Your camera has a tremendous range of shutter speeds and lens openings.
However, you can use only part of the range when hand-holding your camera.
Put your camera on a tripod, and you can use just about any shutter speed and lens opening.
If you're using a 400mm or greater lens, use a tripod.
A tripod allows you to frame and compose precisely.
Because the camera is stationary, the image in the viewfinder is more easily studied.
The fantasy tripod:
• Is stable.
• Is sturdy.
• Can hold point-and-shoot cameras as well as the heaviest DSLR.
• Is light weight
• Is easy to open and collapse
• Extends so your camera is at eye level.
• Has enough leg sections so that when collapsed, it doesn't take up much room.
• Has a ball-and-socket head for quick re-aiming of one's camera, in contrast to a pan-and-tilt head
• Has a quick-release plate for the easy attachment of your camera
• Has a center column that can be used upside down or sideways, for macro (close-up) photography.
• Has a center column that moves up-and-down with a crank.
• Sand and dirt won't become trapped in the locking mechanisms of the legs.
• Costs only $29.95.
• Appears or disappears when you clap your hands twice.
The fantasy tripod only exists if you own several different tripods.
You can't get all of those features in one tripod.
You must pick-and-choose among the features above.
The camera is more stable when you add mass to the tripod and camera combination.
You may want to hand your camera bag from the tripod, as long as it isn't windy.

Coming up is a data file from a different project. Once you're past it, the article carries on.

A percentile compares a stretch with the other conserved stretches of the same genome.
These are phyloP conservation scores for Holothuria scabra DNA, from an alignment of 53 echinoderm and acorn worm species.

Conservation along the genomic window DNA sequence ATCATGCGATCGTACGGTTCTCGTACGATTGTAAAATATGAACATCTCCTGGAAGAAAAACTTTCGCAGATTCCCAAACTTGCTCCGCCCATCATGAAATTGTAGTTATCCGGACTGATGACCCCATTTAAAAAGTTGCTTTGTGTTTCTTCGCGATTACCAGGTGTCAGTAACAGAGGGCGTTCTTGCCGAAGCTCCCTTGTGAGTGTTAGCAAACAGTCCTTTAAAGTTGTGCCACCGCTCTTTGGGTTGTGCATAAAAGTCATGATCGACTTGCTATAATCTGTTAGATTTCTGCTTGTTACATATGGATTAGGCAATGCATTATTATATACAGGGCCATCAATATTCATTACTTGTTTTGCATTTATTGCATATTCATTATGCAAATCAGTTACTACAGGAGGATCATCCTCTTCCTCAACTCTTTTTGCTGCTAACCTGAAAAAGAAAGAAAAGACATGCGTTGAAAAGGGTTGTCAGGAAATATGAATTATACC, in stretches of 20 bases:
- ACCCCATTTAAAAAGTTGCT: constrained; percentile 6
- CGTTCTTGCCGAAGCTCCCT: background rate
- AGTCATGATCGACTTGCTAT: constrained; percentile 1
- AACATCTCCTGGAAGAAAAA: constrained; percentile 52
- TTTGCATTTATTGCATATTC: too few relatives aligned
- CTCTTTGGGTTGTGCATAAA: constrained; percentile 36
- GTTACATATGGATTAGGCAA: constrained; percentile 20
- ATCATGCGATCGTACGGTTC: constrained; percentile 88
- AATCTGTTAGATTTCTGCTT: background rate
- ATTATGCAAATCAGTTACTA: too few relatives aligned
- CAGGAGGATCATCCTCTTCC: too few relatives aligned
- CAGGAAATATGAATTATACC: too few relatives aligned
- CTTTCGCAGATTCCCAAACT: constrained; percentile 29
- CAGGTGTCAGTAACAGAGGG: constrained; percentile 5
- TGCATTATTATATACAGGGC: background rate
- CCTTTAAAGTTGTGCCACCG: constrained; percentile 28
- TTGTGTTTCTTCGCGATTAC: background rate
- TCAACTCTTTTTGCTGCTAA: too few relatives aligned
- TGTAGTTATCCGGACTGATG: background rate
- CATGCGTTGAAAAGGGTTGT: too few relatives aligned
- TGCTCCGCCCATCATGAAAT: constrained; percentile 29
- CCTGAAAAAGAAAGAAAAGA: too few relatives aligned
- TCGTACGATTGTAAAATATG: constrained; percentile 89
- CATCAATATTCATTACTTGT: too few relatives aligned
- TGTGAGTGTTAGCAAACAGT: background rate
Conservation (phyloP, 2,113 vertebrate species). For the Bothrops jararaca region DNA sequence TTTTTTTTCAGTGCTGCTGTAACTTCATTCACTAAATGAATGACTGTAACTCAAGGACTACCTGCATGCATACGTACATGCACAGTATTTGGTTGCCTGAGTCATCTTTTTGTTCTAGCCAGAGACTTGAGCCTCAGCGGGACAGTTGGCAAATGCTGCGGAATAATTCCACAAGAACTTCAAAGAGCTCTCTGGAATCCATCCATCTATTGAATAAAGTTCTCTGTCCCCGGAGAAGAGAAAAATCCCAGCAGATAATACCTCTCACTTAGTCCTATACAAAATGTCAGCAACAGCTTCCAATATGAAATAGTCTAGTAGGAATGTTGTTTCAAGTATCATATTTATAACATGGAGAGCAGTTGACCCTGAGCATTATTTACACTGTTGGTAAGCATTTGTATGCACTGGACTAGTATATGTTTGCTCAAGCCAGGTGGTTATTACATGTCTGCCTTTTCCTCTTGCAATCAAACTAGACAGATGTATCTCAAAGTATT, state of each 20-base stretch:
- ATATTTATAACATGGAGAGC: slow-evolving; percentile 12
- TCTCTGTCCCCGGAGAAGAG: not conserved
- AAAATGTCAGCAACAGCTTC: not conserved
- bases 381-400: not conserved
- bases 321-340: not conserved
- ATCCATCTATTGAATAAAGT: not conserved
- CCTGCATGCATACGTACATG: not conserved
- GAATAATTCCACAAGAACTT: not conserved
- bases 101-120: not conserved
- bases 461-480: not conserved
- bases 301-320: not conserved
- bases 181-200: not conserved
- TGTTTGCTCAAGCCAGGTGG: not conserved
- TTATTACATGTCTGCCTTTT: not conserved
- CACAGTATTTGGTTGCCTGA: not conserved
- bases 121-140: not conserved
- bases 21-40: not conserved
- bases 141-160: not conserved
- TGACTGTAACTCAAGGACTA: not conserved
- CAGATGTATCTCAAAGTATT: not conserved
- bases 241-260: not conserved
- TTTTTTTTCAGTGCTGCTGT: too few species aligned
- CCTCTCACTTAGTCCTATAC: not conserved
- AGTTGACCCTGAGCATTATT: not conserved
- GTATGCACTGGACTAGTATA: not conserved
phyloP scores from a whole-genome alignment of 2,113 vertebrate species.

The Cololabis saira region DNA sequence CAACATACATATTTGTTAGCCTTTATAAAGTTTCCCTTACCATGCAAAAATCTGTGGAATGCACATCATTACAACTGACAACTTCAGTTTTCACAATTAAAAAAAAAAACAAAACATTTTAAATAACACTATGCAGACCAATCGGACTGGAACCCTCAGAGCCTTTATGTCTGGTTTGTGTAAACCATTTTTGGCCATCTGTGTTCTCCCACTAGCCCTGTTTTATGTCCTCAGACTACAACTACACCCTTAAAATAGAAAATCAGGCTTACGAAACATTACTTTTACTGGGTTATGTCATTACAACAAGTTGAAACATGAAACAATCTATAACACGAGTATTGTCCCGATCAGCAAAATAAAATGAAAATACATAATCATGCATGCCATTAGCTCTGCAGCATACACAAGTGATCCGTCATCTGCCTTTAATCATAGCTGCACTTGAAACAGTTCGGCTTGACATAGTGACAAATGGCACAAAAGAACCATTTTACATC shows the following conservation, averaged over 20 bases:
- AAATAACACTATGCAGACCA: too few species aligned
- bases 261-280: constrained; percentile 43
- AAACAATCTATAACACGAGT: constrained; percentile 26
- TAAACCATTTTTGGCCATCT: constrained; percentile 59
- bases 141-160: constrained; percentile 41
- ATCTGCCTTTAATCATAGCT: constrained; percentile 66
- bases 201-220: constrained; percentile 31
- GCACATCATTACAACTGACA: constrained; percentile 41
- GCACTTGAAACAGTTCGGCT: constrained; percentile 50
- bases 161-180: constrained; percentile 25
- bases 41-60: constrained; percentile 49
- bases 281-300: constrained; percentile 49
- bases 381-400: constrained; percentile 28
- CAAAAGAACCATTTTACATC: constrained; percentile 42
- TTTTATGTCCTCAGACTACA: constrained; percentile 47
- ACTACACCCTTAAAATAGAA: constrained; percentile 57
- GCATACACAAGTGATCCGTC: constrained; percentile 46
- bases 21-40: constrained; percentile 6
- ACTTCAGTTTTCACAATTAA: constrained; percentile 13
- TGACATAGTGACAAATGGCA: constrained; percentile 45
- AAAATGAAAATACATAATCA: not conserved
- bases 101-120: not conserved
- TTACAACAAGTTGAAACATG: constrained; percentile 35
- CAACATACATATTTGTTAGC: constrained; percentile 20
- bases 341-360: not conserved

When you buy a tripod under, about $150, you'll get the legs and the head.
A tripod head is what attaches the camera to the legs.
When you buy a more expensive tripod, you'll only get the legs.
You need to buy the head that matches your needs.
A head may be a ball-and-socket type.
You release a lever, adjust the camera position, and tighten the lever.
A tripod head may also be a pan-and-tilt type.
There are two levers to position the camera on two axes.
There are specialty heads, such as those for doing panoramic or stereo photographs.
When using a tripod, and slow shutter speeds, trip the shutter with a remote or your camera's self-timer.
Your lens may have image stabilization (IS) or vibration reduction (VR).
If so, turn it off when using long exposures.
Otherwise, the lens may shift during the exposure, causing blur.
Some cameras can detect when you're using a tripod.
If your camera does this, there's no need to turn off the image stabilization.
Arca Swiss No website
Nodal Ninja Panoramic heads